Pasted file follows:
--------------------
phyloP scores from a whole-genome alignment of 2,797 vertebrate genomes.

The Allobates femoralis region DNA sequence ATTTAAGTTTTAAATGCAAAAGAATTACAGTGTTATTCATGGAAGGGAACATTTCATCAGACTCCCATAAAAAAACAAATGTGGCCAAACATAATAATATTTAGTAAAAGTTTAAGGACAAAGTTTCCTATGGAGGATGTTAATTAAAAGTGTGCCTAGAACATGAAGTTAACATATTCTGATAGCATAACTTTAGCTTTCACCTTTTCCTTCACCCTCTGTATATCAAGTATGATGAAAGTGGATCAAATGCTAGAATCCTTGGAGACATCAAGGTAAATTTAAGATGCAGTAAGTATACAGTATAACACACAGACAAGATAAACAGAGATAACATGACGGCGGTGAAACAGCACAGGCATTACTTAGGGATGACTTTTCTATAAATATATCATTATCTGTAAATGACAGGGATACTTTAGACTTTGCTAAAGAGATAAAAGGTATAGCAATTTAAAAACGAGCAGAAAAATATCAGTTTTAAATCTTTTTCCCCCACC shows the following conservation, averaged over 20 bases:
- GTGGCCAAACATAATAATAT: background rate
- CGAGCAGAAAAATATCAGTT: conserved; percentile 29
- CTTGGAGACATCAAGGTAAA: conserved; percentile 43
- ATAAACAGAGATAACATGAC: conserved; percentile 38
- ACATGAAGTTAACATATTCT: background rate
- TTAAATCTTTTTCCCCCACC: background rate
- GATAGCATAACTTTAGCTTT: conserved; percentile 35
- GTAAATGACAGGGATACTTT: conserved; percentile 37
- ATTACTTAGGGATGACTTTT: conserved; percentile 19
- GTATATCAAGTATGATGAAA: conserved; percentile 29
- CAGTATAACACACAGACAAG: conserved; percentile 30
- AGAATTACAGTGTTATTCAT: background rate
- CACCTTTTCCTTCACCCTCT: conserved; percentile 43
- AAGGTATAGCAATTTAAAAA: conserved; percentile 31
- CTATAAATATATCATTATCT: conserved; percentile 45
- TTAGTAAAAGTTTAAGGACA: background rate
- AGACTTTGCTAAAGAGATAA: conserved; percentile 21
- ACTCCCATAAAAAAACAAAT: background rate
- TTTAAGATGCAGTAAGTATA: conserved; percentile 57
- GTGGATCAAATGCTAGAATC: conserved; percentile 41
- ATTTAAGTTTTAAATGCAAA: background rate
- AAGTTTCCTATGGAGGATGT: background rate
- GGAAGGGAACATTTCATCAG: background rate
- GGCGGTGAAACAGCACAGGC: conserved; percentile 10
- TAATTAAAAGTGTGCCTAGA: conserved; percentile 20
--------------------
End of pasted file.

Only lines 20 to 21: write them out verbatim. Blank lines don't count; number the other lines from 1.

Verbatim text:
- ACTCCCATAAAAAAACAAAT: background rate
- TTTAAGATGCAGTAAGTATA: conserved; percentile 57